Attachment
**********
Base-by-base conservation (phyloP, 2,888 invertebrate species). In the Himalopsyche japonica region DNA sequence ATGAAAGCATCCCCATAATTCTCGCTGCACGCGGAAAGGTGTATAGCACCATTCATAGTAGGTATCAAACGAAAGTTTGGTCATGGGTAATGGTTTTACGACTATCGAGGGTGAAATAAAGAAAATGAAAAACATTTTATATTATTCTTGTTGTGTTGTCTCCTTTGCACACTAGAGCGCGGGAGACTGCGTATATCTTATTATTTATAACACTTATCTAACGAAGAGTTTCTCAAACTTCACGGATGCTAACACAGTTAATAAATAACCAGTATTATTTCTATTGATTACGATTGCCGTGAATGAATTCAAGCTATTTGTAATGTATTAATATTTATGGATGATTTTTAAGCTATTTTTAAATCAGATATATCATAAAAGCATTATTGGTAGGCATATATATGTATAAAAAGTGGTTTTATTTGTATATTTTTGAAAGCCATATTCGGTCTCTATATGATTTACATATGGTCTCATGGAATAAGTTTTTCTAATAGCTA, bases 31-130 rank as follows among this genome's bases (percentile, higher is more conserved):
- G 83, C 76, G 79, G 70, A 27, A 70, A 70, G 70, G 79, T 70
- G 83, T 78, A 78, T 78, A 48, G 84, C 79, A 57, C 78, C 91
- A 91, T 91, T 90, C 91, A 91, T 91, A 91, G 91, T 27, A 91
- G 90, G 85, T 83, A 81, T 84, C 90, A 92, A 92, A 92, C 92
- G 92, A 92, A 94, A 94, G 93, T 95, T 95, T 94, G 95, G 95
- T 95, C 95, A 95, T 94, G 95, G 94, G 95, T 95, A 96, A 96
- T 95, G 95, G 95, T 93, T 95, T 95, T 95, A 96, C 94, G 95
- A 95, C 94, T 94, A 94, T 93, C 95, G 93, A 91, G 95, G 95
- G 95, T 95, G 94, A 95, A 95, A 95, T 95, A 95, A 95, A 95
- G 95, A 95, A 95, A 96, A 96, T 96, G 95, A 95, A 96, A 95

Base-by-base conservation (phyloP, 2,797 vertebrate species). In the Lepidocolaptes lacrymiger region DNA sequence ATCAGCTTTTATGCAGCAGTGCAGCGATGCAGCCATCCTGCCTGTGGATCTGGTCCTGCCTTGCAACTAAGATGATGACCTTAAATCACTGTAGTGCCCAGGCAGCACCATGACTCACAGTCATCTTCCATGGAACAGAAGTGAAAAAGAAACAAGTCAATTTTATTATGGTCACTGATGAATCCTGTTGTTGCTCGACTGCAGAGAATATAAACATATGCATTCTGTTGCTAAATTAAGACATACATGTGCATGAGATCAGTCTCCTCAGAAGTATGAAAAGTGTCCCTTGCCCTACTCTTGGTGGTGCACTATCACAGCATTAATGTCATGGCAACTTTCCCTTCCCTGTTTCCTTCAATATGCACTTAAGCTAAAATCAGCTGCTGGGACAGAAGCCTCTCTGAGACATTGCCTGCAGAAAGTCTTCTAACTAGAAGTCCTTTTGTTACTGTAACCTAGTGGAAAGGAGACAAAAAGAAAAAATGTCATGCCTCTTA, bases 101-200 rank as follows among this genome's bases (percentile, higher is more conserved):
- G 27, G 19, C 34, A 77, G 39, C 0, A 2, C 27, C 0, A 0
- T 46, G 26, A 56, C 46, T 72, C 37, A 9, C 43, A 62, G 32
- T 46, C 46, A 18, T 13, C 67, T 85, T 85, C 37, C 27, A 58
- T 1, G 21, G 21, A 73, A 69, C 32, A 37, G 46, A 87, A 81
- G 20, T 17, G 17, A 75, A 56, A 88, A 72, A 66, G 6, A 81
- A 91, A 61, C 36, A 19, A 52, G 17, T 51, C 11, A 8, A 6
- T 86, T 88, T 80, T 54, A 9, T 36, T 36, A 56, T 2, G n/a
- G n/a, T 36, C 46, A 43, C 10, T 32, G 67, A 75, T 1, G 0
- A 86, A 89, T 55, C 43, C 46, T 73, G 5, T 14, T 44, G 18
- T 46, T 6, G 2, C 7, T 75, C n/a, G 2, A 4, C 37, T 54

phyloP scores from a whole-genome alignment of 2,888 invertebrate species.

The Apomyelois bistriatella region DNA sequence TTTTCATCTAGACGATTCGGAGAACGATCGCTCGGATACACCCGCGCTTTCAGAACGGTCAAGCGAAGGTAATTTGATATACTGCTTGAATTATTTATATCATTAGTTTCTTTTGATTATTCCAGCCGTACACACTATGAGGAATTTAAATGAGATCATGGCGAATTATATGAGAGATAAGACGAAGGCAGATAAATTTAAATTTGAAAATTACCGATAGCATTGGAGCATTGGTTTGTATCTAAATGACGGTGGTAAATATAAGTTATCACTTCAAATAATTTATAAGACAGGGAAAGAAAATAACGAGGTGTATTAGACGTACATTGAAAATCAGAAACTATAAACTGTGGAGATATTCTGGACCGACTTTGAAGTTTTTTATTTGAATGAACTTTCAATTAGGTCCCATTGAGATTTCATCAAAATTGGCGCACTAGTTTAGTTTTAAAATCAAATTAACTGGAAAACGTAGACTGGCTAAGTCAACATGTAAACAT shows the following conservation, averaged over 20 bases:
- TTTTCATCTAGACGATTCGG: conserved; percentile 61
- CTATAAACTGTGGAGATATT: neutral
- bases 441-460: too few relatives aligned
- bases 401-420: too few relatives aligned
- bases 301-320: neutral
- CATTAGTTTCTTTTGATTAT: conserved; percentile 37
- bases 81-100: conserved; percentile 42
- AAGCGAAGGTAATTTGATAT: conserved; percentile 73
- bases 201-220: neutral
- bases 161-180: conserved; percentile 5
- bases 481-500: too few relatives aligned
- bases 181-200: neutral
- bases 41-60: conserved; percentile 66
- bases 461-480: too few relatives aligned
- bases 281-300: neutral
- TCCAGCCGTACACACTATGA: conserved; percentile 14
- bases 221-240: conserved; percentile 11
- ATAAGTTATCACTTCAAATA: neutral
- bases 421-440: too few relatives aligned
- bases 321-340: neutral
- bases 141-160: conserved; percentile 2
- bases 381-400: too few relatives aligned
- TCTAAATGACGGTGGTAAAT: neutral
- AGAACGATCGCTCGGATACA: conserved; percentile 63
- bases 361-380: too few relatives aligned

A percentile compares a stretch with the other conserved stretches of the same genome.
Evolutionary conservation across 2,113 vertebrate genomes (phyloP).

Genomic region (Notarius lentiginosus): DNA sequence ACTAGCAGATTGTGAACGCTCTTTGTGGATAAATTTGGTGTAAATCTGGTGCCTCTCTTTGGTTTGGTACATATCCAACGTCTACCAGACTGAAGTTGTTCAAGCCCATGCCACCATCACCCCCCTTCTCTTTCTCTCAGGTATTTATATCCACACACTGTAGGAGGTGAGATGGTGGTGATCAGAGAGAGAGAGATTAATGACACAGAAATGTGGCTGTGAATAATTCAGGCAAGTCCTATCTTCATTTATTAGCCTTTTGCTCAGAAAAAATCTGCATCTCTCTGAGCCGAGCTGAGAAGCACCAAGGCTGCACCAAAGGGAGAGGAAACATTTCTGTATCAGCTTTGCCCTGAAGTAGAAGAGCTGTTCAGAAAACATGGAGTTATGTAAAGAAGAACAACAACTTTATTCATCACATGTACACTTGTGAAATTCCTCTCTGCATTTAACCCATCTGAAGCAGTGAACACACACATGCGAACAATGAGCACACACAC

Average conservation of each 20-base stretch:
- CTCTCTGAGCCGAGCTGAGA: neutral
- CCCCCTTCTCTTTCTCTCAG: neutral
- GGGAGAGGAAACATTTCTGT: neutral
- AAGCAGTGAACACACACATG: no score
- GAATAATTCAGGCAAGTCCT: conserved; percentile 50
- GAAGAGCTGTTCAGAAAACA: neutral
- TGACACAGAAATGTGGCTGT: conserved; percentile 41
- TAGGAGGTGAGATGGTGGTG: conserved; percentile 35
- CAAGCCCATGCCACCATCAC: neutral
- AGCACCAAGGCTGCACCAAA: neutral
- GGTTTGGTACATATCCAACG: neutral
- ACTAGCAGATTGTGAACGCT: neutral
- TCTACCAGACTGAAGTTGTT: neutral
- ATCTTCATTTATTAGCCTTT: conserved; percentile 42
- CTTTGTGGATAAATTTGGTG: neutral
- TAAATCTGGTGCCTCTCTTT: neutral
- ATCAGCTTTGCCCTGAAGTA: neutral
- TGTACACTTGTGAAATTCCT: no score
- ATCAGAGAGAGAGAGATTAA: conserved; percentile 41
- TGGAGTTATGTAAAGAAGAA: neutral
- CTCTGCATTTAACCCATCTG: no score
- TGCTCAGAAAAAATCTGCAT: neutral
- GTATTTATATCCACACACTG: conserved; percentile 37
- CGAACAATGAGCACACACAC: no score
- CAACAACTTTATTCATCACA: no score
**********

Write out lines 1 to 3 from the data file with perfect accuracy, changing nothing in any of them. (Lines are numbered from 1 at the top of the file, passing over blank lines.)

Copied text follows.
Base-by-base conservation (phyloP, 2,888 invertebrate species). In the Himalopsyche japonica region DNA sequence ATGAAAGCATCCCCATAATTCTCGCTGCACGCGGAAAGGTGTATAGCACCATTCATAGTAGGTATCAAACGAAAGTTTGGTCATGGGTAATGGTTTTACGACTATCGAGGGTGAAATAAAGAAAATGAAAAACATTTTATATTATTCTTGTTGTGTTGTCTCCTTTGCACACTAGAGCGCGGGAGACTGCGTATATCTTATTATTTATAACACTTATCTAACGAAGAGTTTCTCAAACTTCACGGATGCTAACACAGTTAATAAATAACCAGTATTATTTCTATTGATTACGATTGCCGTGAATGAATTCAAGCTATTTGTAATGTATTAATATTTATGGATGATTTTTAAGCTATTTTTAAATCAGATATATCATAAAAGCATTATTGGTAGGCATATATATGTATAAAAAGTGGTTTTATTTGTATATTTTTGAAAGCCATATTCGGTCTCTATATGATTTACATATGGTCTCATGGAATAAGTTTTTCTAATAGCTA, bases 31-130 rank as follows among this genome's bases (percentile, higher is more conserved):
- G 83, C 76, G 79, G 70, A 27, A 70, A 70, G 70, G 79, T 70
- G 83, T 78, A 78, T 78, A 48, G 84, C 79, A 57, C 78, C 91